Faculty of Information Technology
Refer to the specific census and withdrawal dates for the semester(s) in which this unit is offered.
This unit provides an overview of computational science and an introduction to its central methods. It covers the role of computational tools and methods in 21st century science, emphasising modelling and simulation. It introduces a variety of models, providing contrasting studies on: continuous versus discrete models; analytical versus numerical models; deterministic versus stochastic models; and static versus dynamic models. Other topics include: Monte-Carlo methods; epistemology of simulations; visualisation; high-dimensional data analysis; optimisation; limitations of numerical methods; high-performance computing and data-intensive research.
A general overview is provided for each main topic, followed by a detailed technical exploration of one or a few methods selected from the area. These are applied in tutorials and laboratories which also acquaint students with standard scientific computing software (e.g., Mathematica, Matlab, Maple, Sage). Applications are drawn from disciplines including Physics, Biology, Bioinformatics, Chemistry, Social Science.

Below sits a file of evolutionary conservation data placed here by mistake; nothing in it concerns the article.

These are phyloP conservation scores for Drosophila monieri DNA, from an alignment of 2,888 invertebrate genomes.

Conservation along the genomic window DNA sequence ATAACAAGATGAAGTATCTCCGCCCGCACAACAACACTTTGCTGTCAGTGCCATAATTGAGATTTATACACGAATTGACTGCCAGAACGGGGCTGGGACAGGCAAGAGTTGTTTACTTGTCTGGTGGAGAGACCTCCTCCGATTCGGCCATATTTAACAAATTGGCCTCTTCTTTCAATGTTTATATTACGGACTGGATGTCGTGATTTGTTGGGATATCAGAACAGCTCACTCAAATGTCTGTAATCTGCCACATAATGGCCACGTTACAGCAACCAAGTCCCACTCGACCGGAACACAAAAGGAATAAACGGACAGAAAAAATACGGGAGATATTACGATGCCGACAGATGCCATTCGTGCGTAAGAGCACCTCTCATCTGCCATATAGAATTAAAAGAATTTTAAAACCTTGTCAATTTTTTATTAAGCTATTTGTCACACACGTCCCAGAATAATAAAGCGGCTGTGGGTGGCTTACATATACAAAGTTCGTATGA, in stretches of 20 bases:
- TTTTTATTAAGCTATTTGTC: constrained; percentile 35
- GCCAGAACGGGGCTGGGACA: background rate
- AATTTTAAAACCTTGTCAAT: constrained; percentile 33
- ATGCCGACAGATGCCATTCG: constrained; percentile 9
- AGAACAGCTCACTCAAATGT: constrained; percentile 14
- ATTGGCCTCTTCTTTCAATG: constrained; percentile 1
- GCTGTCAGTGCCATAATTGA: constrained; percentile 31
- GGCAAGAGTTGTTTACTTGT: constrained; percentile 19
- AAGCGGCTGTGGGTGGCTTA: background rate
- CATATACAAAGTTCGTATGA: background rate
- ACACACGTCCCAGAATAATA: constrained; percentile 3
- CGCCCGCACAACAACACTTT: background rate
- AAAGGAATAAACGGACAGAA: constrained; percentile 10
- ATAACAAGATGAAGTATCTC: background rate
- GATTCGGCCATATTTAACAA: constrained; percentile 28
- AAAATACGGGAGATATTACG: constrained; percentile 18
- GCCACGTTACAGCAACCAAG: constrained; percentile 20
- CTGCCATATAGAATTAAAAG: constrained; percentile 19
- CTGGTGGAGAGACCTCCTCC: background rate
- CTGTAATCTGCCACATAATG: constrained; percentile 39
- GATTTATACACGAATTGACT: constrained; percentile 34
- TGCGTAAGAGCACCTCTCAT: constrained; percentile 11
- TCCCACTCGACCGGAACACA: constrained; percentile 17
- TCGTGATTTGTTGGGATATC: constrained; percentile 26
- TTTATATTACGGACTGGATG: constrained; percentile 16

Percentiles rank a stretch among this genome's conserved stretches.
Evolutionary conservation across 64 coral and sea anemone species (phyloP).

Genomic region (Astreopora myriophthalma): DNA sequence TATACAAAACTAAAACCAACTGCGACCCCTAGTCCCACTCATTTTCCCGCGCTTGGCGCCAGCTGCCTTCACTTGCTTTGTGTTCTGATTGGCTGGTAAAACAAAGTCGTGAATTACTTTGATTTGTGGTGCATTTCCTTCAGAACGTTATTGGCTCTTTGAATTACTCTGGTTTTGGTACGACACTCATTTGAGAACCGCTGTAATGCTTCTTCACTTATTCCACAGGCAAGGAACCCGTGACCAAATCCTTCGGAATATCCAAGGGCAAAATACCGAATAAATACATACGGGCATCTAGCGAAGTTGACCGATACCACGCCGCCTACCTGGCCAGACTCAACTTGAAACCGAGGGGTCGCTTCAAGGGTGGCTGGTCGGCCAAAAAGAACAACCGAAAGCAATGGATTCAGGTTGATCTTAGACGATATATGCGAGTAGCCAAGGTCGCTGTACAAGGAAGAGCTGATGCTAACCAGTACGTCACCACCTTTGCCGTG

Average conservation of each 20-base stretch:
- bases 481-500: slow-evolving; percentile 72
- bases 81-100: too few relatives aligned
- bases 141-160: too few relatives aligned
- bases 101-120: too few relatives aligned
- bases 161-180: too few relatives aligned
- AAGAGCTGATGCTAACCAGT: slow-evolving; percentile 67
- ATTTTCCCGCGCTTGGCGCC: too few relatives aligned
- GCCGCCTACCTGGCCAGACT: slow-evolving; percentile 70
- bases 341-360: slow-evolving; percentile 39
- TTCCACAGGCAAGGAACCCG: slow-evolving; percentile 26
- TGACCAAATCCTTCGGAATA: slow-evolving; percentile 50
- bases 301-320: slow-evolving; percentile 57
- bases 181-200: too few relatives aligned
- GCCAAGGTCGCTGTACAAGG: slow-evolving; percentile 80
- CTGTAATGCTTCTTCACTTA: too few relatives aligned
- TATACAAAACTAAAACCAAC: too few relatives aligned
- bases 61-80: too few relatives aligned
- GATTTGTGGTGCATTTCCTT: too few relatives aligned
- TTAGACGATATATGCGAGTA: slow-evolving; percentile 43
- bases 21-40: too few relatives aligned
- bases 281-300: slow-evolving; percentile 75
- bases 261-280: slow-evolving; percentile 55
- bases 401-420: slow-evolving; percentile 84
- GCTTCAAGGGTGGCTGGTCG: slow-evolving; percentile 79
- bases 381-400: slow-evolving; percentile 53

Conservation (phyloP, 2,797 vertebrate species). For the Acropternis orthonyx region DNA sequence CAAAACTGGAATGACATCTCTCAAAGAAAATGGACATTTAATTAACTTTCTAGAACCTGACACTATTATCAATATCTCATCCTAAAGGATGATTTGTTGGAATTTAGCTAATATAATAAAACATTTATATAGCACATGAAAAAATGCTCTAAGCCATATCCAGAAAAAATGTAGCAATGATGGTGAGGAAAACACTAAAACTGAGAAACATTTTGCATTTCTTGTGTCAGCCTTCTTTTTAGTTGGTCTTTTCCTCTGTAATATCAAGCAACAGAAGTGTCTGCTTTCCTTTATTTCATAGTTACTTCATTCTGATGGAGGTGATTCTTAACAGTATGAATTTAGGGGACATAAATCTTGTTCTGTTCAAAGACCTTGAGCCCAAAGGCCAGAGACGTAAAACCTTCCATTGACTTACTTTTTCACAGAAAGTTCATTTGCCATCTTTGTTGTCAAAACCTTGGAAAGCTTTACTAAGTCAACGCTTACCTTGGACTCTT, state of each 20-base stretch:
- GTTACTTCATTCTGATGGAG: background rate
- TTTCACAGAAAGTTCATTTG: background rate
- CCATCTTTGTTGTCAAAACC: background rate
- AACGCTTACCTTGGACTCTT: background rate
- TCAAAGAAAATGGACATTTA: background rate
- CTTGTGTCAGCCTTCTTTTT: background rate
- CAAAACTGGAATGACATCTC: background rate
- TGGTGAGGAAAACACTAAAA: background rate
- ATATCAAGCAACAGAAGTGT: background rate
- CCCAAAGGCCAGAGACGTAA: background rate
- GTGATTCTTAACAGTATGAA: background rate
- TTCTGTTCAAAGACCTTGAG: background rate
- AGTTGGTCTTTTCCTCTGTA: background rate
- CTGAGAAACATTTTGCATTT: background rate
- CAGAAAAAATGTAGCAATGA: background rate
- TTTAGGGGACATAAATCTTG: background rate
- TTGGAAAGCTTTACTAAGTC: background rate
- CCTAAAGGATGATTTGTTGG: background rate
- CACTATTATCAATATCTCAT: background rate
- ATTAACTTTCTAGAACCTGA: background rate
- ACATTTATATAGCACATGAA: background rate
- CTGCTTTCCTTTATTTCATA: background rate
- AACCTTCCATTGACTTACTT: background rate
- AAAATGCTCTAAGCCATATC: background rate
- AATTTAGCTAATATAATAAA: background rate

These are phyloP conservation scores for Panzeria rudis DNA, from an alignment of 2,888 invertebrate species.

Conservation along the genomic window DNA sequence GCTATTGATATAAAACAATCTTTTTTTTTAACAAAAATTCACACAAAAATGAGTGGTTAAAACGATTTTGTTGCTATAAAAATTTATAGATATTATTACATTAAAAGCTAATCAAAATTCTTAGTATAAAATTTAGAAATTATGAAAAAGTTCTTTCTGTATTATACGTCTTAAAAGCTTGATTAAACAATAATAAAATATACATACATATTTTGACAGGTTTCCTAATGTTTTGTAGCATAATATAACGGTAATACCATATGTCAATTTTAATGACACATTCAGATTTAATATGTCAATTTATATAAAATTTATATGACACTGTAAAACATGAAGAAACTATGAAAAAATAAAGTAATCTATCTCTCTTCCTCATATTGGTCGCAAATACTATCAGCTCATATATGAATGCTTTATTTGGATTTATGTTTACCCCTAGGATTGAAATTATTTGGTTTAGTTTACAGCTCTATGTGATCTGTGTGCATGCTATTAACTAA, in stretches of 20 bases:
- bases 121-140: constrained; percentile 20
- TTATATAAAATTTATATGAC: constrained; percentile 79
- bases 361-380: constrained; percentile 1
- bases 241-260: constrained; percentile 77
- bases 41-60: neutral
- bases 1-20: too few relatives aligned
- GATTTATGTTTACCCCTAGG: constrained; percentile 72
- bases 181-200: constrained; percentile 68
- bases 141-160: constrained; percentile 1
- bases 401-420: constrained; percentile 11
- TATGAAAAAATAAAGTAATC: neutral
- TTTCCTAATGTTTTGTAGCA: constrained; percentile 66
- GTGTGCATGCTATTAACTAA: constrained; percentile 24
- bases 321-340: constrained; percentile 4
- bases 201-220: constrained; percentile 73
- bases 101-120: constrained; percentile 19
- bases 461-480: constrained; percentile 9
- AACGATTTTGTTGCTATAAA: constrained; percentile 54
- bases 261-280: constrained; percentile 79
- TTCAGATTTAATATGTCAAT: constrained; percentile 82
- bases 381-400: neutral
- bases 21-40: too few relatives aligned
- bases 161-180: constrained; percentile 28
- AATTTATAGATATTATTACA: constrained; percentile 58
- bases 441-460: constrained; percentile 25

At the completion of this unit, students should be able to:
Examination (3 hours): 70%, In-semester assessment: 30%
Minimum total expected workload equals 12 hours per week comprising:
(a.) Contact hours for on-campus students:
(b.) Additional requirements (all students):
See also Unit timetable information
Dr Arun Konagurthu